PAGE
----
Ph.D. student Abiskar Gyawali develops new method to spot genes that control plant traits

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University of Göttingen

Mizzou Biology Ph.D. student Abiskar Gyawali is part of an international team that developed a new approach that enables plant researchers to quickly and affordably identify genes that control plant traits. The method will enable scientists and breeders to develop more affordable, desirable, and sustainable plant varieties.  The research was published in BMC Plant Biology.

The new method is an extension of a tool known as GWA, or Genome Wide Association. GWA studies use genetic sequencing coupled with advanced statistics and computation to link differences in the genetic code with particular traits. When using GWA to study plants, researchers typically rely on inbred lines, plants that been bred to be genetically and physiologically identical. Inbred lines, however, can be costly and time consuming, sometimes taking up to six years before a study can even begin. The new technique is modeled after an approach to often used to study human traits, where DNA from thousands of individuals, who are certainly not identical, are compared.

The researchers wanted to see how whether this approach would work in plants. Since measurements of individual plants can be highly variable, the scientists developed a method that enabled them to combine the advantages of GWA with additional statistical analysis techniques. To test their approach, they investigated whether their combination of approaches could accurately detect genes involved in plant height, a trait that has been extensively studied in the scientific literature. They scientists planted four fields of an early variety of white corn, called Shoepeg, and measured the height of the plants. They identified three genes, from the potential 39,000 genes in the maize genome, that were controlling plant height. The effects of all three genes were supported by previous studies on other maize varieties. This showed that their method worked.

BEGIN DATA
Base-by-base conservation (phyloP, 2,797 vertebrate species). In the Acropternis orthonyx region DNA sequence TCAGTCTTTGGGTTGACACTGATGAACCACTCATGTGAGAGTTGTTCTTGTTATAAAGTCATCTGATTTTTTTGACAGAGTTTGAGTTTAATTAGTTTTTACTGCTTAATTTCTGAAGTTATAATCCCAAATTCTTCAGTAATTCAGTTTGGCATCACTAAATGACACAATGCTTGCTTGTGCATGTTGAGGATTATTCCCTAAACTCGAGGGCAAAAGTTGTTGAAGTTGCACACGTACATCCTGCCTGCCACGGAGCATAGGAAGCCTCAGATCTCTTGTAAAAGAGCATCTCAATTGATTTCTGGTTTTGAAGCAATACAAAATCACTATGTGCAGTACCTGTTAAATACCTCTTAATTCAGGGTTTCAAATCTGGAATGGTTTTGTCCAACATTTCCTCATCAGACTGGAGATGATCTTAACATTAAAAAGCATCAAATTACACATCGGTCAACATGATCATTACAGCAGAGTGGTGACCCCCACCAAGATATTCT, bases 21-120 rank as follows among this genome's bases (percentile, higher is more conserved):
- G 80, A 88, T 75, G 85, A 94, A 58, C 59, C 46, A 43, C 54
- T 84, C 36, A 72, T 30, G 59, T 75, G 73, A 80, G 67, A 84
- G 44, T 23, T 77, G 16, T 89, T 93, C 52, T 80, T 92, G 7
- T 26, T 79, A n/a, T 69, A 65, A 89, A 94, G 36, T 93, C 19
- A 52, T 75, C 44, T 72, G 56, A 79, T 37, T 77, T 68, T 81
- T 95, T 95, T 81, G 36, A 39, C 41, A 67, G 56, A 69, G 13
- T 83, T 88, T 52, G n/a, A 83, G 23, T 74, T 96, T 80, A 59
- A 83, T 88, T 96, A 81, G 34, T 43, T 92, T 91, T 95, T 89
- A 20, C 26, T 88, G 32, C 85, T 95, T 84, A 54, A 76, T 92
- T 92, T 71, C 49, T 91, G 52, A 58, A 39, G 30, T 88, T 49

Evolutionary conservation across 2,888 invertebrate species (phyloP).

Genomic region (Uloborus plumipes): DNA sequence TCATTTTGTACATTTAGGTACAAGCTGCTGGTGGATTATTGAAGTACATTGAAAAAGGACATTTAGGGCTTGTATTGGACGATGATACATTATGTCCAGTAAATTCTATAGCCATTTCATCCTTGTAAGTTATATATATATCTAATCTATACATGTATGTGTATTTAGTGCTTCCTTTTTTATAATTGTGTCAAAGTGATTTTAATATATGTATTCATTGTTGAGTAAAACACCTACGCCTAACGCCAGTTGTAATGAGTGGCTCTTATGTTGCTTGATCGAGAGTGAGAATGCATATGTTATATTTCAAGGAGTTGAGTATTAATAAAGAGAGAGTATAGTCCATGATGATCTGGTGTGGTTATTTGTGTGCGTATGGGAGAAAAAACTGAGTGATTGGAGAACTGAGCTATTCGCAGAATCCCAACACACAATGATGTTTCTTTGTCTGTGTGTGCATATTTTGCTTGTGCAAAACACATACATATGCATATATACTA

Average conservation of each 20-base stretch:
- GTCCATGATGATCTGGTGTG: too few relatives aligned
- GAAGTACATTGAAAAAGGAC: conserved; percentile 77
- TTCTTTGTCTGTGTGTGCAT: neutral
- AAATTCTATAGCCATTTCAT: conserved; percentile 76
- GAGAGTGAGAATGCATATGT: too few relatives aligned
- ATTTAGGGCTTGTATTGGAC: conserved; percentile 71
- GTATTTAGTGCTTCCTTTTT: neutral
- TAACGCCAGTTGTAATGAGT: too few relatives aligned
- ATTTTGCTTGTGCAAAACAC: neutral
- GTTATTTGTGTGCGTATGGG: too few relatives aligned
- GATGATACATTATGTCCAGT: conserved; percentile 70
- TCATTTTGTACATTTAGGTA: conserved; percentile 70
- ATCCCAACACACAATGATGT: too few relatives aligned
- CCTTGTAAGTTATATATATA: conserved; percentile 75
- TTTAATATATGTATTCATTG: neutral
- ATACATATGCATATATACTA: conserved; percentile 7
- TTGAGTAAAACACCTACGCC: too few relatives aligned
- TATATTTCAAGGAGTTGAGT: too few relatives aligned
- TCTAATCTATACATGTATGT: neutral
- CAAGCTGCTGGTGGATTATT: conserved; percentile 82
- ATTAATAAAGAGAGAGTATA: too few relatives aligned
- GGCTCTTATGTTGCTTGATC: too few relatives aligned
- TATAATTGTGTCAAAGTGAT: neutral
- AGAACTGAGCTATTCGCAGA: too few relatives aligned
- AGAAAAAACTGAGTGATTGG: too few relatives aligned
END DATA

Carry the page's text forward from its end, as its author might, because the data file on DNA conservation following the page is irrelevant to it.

“Scientists usually have to measure huge numbers of genetically identical plants in order to have a powerful enough study for finding genes, but we used a diverse maize population and showed that our approach was powerful without relying on identical plants at all,” said Timothy Beissinger, head of the Division of Plant Breeding Methodology at the University of Goettingen, and corresponding author of the paper.

“This is great news for researchers interested in finding genes in crops where inbred lines are not available or are time-consuming to produce,” added Gyawali, who is lead author of the paper.

The study, titled “Single-plant GWAS coupled with bulk segregant analysis allows rapid identification and corroboration of plant-height candidate SNPs,” was published in BMC Plant Biology, DOI: 10.1186/s12870-019-2000-y

Additional authors include Vivek Shrestha, also a Ph.D. candidate in the Division of Biological Sciences at the University of Missouri, USA; Katherine Guill and Sherry Flint-Garcia with the USDA-ARS.